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Do the advantages outweigh the disadvantages in this IELTS essay? Watch and find out!

Posted on January 21, 2017 by - Comments are off

Here is the essay from the video:

Some people believe that it is better for children to begin learning a foreign language at primary school rather than secondary school. Do the advantages of this outweigh the disadvantages?

Foreign language studies are a typical component of curriculums the world over. However, the exact age at which students should first be introduced to a second language is often debated. Whether first taught at primary school or secondary school, advantages and disadvantages can be identified. This essay will analyse these items in an effort to prove one age group better than the other at which to begin foreign language studies.

Firstly, introducing a new language to primary school students has several advantages over delaying this introduction to secondary school. For one, as evidenced in numerous scientific studies, young minds are much more capable of acquiring accent, a truth that enables young people to reproduce language at a quality comparable to that of a native speaker. In addition to this, the heightened memories of young children make them much more capable of taking on the task of learning the massive amounts of vocabulary needed to be communicative in a second language. This of course accelerates their second language studies in ways not seen at the secondary school level. It is thus clear that teaching a second language at primary school has certain undeniable benefits.

Despite these advantages, there are potential drawbacks to introducing a foreign language at the primary school level. If the language component of the curriculum is not sensitive to local customs and traditions, it could interfere with a young learner’s understanding of their own culture, a challenge that is not apparent among the more mature secondary students. However, although this is a concern that should be taken seriously, educational bodies within a country have the power to review and vet content. This is a practice that curbs the possibility of cultural erosion. Further, delaying the introduction of foreign language studies also delays a student’s development as a worldly person that understands cultures outside their own. Thus, after analysis, the disadvantages to foreign language studies in primary school are not quite as discouraging as they may at first seem.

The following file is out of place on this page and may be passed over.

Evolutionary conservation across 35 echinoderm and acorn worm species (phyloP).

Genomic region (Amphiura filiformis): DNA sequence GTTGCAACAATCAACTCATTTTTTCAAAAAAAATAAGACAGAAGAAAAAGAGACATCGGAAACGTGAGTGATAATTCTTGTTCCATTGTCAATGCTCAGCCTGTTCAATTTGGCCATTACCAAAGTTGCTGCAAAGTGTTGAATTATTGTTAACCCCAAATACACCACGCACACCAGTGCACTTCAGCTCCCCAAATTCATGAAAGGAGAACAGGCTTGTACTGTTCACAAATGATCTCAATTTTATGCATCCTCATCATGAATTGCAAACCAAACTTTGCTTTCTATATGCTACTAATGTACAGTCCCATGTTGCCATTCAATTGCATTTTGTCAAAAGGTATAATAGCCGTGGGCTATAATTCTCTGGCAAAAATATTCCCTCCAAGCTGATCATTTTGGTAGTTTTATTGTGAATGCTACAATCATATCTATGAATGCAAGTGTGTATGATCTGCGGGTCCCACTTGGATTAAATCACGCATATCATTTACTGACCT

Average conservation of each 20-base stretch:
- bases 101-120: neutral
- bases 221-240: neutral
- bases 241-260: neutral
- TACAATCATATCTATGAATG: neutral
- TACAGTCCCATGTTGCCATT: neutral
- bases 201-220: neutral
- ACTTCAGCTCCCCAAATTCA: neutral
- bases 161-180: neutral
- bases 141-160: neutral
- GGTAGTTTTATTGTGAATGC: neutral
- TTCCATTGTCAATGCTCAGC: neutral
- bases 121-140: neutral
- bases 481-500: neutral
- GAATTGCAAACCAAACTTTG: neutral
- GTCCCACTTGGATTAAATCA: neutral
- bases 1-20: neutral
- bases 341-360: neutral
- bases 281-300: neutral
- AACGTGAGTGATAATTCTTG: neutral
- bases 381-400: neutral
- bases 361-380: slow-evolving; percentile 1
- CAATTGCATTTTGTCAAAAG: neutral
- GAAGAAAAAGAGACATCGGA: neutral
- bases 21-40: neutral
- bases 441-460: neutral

The above discussion makes clear that, despite select disadvantages, language learning is more effectively executed at primary school than secondary school. I thus hope governments the world over encourage the introduction of foreign language classes among their young learners.

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First model essay of 2017! I make up all of the examples!

Posted on January 14, 2017 by - Comments are off

Some people feel raising the age limit required for obtaining a driver’s licence can enhance road safety. Would this be an effective strategy in your country?

The age at which a person is legally able to drive is a very important consideration. In my home country of Canada, successful test takers can drive independently at the age of 16, an age that I feel is too young. I thus agree that raising the driving age limit in my country would enhance road safety. To prove this, I will look at a driver’s maturity and the motivators behind their decision to drive.

Firstly, the experimental nature of the adolescent growth stage makes it a dangerous time at which to drive. Adolescent men, for example, are scientifically reported to have heightened levels of aggression, a trait that statistically diminishes by the time they are 20 years old. Thus, removing people prone to these more immature emotions can clearly have real ramifications on the overall safety of driving in Canada. Increasing the driving age should therefore be supported.